After about a mile they reached an eddy in the stream.  The water lapped at the shore, rock-studded sand edged with trees creating a small clearing that would be a perfect campsite.  He ran to the far side of the glade, reached into the bushes, and pulled out a pack.  He shrugged into it, reached back into the brush, and retrieved a rifle.  Beth stared and a shaft of apprehension pierced her.

“Let’s go,” he said brusquely.  “We need to put some more distance between us and them before we make camp.”

“Camp?”  He couldn’t be serious.  She gaped at him and wondered if perhaps he’d spent too much time in the wilderness.  “We need to get to a ranger station, try to get out of here.”

His brows drew together.  “You heard them.  That’s where they’re going.”

“There’s more than one station,” she argued.

He gave her a tolerant look, the same look one would bestow on an argumentative toddler.  “And there’s more than one of them.  You want to chance that?”  He shouldered the rifle.  “My car is east of here parked at the Drake’s trailhead.”

“That trailhead is more than ten miles,” Beth said.  “It’ll be dark soon.”

He lifted one blonde brow.  “That’s why we keep moving until we make camp.”  He glanced at the sky.  “We’ve got about an hour of daylight left.  We can cover three, maybe four miles in that time.”

“And if they’re headed the same direction?”

“We’ll stay off the main trails.  None of them had packs, so they weren’t equipped to be out here for more than a few hours, unless you know something I don’t.”

She thought back and shook her head.  “I didn’t see any packs.”

“Then we keep moving.”

Indignance filled her, but before she could even form a retort he started jogging, his long legs taking him away and fast.  Beth planted her hands on her hips and stared after him, then realized he wasn’t waiting for her.  In fact, he didn’t even look back to see if she was following.  It was obvious he thought her smart enough to realize she had little choice.  As he disappeared into the trees she huffed and sprinted after him.  Challenge accepted.

They moved quickly and quietly, staying well off the established, marked trails, and she wondered if he was listening as hard as she was.  Thankfully, the only sound was the chirp of birds, the soft rustle of their feet over the ground, and an occasional cry from an unseen wild animal.

She had to admit that, as much as she preferred having an unobstructed view when she went on her photo safaris, there was a distinct advantage to her current position.  Watching him made their run infinitely more bearable.  He ran through the trees seeming more animal than human.  His muscles moved with fluid grace and easy, unrepressed strength as he traversed the narrow path with smooth, silent strides.  Fascinating.  And then there was his backside.  Tight and ultimately grab-able, it warranted a warning label, which would just give her even more reason to look at it.  A pulse of attraction vibrated inside her and she gulped.  There were a million questions she wanted to ask him, but she thought it wise to imitate him and keep her mouth shut for the time being.  From his actions and the brief, terse conversations she discerned he was the sort of man accustomed to leading and being in control.  Being in control required knowledge of the facts which required questions; questions he hadn’t asked, yet.  She imagined once they made camp and were relatively safe he would start the interrogation, and for some reason she doubted she’d be able to get a word in edgewise.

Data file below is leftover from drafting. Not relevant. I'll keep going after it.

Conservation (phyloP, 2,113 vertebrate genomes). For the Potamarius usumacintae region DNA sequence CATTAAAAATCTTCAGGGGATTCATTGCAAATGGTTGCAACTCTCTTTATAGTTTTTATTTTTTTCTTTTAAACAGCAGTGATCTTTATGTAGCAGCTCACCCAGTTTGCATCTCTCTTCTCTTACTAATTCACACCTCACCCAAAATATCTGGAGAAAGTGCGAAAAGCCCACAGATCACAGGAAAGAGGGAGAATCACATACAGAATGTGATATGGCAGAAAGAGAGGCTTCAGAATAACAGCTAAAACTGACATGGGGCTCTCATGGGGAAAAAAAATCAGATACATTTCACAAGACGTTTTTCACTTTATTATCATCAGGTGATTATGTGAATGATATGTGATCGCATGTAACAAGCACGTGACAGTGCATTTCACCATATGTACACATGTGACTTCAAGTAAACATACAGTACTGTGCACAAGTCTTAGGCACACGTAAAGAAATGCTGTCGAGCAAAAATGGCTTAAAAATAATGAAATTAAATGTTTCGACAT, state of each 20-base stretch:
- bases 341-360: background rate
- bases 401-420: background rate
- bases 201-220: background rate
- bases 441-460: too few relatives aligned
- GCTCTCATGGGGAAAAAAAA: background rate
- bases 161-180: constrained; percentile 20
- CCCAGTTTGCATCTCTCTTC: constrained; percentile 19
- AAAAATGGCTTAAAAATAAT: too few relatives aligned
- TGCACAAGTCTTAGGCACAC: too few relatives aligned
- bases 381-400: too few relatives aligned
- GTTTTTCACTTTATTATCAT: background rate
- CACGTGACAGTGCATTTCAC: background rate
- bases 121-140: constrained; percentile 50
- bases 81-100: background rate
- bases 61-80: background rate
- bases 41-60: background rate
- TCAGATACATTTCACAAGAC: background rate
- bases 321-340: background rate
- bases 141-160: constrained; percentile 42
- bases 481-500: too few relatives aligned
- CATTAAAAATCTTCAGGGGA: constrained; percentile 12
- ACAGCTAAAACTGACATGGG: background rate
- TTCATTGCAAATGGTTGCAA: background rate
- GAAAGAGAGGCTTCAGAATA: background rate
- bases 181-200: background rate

The sun had just dipped below the mountains to the west, darkness swallowed up the land like a carnivore gorging on its prey.  They’d been moving for close to half an hour and just as she was about to ask him to stop for a moment he paused.  Beth bent over and rested her hands on her thighs, taking deep breaths.  Although she kept in top shape because hiking the trails of America’s wilderness lands demanded she do so, she was not accustomed to prolonged runs over the rough and tumble terrain.  Not to mention she’d been running for several miles before her enormous rescuer had saved her.  A water bottle appeared in her periphery and she glanced at it then lifted her gaze to his.  To her annoyance, he wasn’t even breathing hard.  He said nothing, those blue eyes boring into hers, his face expressionless.  Apprehension skittered up her spine.  Straightening, Beth took the bottle.

“Thanks,” she said softly.

“You’re welcome.”  He shrugged out of his pack and dropped it on the ground, then crouched and started searching through it.  “Think you can make it another couple of miles?  I’ve got an idea where we can make camp, but if you’re worn out we’ll stop now.”

Beth took a long drink of the water, careful not to drink it all.  “I’m fine.”  She handed the bottle back to him.  “I may be sucking wind, but I will go as far as you need me to.”

He rose, finished the water, and handed her an energy bar.  “Okay then.”  He pulled another bottle from his pack, tossed it to her, and finished off his energy bar in two bites.  “The spot I’m thinking of is a little tough to get to, but we’ll be able to see anyone coming.  And, if anyone does manage to track us that far, it’ll give us an opportunity to get away.”

“Sounds perfect.”  Beth opened the bar and took a healthy bite.  “Lead on.”

After she finished her energy bar and took a few more drinks of water he did just that.  He moved like a Marine sniper, quick and lithe, as if the pack and the rifle slung across his back weighed nothing.  As they ran, dusk expanded its hold on the Rockies, the sky to the east draped in navy blue with faint pinpricks of light.  Every so often he glanced over his shoulder at her, and she had the feeling he was pacing himself so as not to wear her out.  The very idea irritated her.  She was accustomed to others trying to keep up with her, not the other way around.